And, if you think about it, that is what we are doing when we worship God. We are reflecting on His greatness and His grace towards us; His amazing love for us and all His wonderful works. I think that part of the secret of finding joy in a life that involves sacrificing our will for God’s, is to keep our eyes firmly fixed on the treasure, the glory of the kingdom of heaven, Jesus, the King, and to engage collectively – yes - but also individually in really worshipping God. Not many I think who have had that experience would disagree with the fact that to get really lost in worship and praise is absolutely the best thing. Our faith barometer goes off the scale and we are really filled with joy.

Each of our parables seem very similar - both are about the kingdom of heaven, and in each something of enormous value is found and the person finding it is ready to give up everything else to get it. In the first parable though there seems to be a clear call to count the cost of becoming citizens of the kingdom of heaven but also to really appreciate the outstanding personal blessings it brings. In the second parable however, I feel that the emphasis is on the attitude and approach of the merchant. That’s why personally I like to call this the parable of the pearl merchant, not just the parable of the pearl – because for me, it’s about the pearl merchant at least as much as it is about the pearl.

The pearl merchant is a merchant and like any businessman worth his salt he is interested in the bottom line. He is looking to maximise his profit. For this particular merchant that means finding the best pearl he can at a bargain price! But it’s his attitude and approach that is the key here. He is a person searching for the very best – the parable says he was “looking for fine pearls” – not any old pearls, but FINE pearls. So perhaps one of the things to learn from this parable is that to find the truth and to enjoy the blessings of the kingdom and experience its’ reality and power, we need to be searching for it earnestly and intentionally.

How we come across the kingdom is one thing; we may find it, or it may seem to find us, but our attitude towards the kingdom must be that we are determined seekers of the very best that God has for us.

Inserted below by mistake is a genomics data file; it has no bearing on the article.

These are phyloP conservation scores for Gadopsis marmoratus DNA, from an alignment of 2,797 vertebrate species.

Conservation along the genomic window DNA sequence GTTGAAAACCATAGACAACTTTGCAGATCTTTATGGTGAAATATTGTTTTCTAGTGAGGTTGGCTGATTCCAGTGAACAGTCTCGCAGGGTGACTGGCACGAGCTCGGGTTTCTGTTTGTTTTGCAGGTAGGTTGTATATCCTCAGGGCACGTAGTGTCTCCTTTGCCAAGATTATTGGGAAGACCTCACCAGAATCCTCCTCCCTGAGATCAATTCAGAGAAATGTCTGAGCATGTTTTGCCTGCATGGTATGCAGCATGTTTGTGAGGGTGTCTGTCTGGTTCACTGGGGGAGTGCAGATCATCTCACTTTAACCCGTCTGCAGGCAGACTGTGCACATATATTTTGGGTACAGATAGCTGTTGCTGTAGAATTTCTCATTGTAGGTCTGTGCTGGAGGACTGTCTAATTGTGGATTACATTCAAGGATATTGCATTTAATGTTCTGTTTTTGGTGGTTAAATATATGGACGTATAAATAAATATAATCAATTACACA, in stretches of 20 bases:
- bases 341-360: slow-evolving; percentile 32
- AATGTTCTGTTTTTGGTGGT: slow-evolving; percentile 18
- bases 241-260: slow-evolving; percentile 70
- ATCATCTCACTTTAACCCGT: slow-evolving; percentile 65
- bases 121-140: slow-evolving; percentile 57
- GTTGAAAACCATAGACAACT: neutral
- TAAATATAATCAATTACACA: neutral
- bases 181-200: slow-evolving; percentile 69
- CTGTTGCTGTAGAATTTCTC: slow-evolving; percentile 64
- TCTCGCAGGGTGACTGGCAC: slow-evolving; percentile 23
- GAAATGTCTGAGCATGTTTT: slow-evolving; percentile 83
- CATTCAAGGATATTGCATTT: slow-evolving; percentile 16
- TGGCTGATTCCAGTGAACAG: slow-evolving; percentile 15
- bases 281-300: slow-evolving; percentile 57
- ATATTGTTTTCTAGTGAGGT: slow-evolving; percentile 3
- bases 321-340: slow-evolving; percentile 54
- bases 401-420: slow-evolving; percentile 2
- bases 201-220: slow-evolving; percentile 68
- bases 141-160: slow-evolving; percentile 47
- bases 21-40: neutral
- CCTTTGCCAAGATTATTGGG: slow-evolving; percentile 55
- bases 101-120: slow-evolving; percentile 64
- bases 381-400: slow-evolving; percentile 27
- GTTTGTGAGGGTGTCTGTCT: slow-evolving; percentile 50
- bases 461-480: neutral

The Bible provides many examples of people who were like this, but perhaps a personal favourite is the Ethiopian eunuch who we read of in the book of Acts. A top man in Queen Candace’s government in Ethiopia, a sort of George Osborne, Chancellor of the Exchequer, who had chosen to use his “holiday of a lifetime” to travel all the way from Ethiopia to Jerusalem in order to worship God. Now he was a real seeker after God, because we find that even in the coach on the way home he wasn’t just dozing on the back seat or browsing through his holiday snaps, he was reading the scriptures to find out more about the Lord. And we know what happened to him - God pulled Philip out of a major revival way up north in Samaria to get alongside this man and use the very scriptures he was reading to lead him to Christ. And history indicates that the birth of the whole church in Ethiopia was probably the result of that one divine appointment. There is no doubt in my mind that God is looking for those who are genuine seekers after His best, and the example of this Ethiopian eunuch, and the message of the parable of the pearl merchant confirm Jesus’s words in Matthew 5:6 (NIV84) 6 Blessed are those who hunger and thirst for righteousness, for they WILL be filled.

The kingdom of heaven then is a priceless treasure. Its value is incalculable and “STOP PRESS!” - it’s here right now in our hearts. But citizenship of the kingdom of heaven does not come as we give a qualified and conditional “yes” to a formulaic gospel presentation but still reserve the right to control our own lives. Instead, we only become citizens as we agree to lay down everything else and put ourselves fully at God’s disposal to be used entirely for His purposes rather than for our own.

But the kingdom of heaven is also like a pearl merchant looking for precious pearls. To find the pearls of the kingdom of heaven we must go looking with the single-minded intention of finding the very best that God has to offer. And realise that for us, the bottom line is that we cannot have the “kingdom AND” - the kingdom AND our way, our will, our wants. We have the kingdom, OR we have our way, our will, our wants.

So the CAGE RATTLING question for each of us today is: Will we give our lives over, moment by moment, to the rule and reign of God in our lives and so see all the amazing blessings of our new life in the kingdom of heaven?